This book was a 2008 Cybils YA finalist.
Ruby Jacinski is just fifteen years old, but in 1940s Chicago, that's old enough to drop out of school and work in a meat-packing plant when her mother is too ill to keep doing it herself. But it barely makes enough money to support the family, which consists of Ruby, her sister, and their mother. As they fall deeper into debt, Ruby runs into the notorious Paulie Suelze, who's a bit older with that bad-boy appeal. Everyone says he's no good, so of course, Ruby is intrigued that he seems interested in her.
And when he tells her about a job opportunity that will net her enough money to support her family with plenty to spare, Ruby doesn't feel like she has any other option. Being a taxi dancer at a local dance hall--dancing with men for money, half of which she gets to keep--isn't exactly considered respectable. But the job has its perks: customers might tip extra, give her jewelry, buy her meals after hours and take her out on the town. Some even become "fish" who regularly supply their favorite dancers with money or after-hours dining and dancing.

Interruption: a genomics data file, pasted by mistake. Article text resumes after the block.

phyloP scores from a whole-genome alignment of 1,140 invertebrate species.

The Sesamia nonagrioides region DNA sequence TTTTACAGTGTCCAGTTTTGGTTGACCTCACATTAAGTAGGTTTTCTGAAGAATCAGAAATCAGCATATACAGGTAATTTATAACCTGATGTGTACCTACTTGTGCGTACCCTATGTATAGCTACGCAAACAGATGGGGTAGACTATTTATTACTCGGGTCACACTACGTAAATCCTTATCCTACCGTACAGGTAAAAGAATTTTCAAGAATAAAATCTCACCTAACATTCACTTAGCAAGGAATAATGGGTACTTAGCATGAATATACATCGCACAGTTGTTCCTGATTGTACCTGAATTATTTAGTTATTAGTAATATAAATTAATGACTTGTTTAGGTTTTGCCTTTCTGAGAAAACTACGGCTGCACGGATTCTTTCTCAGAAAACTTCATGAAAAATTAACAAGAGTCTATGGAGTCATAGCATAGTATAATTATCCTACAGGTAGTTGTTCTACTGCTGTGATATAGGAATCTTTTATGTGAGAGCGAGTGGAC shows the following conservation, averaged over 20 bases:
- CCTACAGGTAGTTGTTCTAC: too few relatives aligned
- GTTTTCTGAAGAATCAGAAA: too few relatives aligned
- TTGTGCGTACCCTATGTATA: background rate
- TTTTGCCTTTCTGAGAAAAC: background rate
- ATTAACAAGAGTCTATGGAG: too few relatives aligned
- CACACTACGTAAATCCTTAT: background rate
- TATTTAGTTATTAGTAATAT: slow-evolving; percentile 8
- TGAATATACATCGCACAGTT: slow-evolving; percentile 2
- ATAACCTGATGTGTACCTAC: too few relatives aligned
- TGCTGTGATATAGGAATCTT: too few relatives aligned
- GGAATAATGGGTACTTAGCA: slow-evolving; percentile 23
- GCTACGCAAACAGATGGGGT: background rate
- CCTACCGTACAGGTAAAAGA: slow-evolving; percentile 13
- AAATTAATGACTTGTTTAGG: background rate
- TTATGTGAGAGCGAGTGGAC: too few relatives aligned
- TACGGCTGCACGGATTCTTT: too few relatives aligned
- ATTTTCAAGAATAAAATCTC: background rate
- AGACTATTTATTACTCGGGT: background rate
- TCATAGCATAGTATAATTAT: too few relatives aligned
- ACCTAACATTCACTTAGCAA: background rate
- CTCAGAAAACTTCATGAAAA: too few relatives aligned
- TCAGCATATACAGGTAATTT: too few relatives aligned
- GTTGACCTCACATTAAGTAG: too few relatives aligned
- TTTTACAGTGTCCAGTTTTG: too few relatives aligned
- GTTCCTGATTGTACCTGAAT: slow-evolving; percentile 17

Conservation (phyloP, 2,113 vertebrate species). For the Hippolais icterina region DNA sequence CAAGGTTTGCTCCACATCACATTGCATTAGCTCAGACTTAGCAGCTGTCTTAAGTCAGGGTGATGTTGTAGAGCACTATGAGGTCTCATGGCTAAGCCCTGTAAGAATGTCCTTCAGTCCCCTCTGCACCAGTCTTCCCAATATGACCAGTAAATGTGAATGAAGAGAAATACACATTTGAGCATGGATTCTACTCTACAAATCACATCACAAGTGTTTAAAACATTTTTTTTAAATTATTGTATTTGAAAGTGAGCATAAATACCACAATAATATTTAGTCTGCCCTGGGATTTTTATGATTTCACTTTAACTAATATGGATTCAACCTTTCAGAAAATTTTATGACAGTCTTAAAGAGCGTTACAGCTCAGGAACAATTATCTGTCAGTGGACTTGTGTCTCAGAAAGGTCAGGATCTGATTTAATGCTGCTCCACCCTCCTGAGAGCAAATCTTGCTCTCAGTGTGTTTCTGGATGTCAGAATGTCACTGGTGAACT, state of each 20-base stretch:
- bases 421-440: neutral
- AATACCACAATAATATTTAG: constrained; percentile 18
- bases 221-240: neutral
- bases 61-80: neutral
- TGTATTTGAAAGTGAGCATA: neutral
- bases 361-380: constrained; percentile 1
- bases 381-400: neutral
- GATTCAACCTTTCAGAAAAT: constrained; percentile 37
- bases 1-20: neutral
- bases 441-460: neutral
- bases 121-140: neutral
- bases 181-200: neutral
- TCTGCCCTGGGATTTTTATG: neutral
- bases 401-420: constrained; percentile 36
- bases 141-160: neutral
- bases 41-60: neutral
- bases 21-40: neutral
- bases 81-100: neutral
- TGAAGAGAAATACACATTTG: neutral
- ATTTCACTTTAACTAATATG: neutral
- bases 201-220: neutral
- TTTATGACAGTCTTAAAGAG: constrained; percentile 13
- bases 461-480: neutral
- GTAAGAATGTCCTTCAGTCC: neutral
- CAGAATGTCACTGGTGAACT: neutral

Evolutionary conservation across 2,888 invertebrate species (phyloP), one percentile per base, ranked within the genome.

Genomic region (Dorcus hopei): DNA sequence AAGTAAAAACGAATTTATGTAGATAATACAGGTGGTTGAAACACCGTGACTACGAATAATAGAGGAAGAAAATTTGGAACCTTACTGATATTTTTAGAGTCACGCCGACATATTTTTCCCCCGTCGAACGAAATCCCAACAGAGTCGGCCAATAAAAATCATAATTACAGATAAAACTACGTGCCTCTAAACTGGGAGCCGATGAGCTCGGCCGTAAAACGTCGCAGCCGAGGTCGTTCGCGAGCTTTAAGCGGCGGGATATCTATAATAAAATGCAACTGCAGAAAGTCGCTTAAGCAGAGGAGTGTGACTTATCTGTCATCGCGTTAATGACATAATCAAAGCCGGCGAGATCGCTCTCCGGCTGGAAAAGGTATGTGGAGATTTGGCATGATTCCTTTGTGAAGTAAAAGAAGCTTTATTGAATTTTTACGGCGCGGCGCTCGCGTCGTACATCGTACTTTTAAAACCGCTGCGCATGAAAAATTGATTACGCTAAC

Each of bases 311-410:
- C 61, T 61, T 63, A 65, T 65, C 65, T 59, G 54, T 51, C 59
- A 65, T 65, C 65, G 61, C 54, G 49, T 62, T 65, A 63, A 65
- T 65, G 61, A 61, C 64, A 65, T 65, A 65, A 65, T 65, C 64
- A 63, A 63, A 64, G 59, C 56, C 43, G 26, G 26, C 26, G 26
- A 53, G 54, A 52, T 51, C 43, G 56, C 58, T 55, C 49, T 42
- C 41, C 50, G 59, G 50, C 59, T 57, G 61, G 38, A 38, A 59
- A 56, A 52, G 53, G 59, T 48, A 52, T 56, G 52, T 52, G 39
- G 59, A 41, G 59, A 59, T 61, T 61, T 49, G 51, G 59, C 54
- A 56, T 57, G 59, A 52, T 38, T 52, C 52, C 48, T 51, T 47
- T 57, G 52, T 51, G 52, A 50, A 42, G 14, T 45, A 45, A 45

Of course, the job also has its risks--jealous coworkers, aching feet, and customers who expect something more than just a dance and a conversation. And then there's Paulie. What does he expect from Ruby in return for the favor of finding her the job? This is a lively story full of color and authenticity and the flavor of 1940s Chicago, as well as the story of Ruby learning to make her own decisions and get herself into--and out of--trouble. Likeable side characters such as Oscar the saxophonist and Manny and Alonzo, the Filipino customers who regularly visit the dance hall, show the racism of the time without being preachy. However, it's Ruby's adventures that really bring the story to life. An excellent read, despite the somewhat tidy ending.
Buy Ten Cents a Dance from an independent bookstore near you! And don't miss the Cybils love on the author's blog! Woo hoo!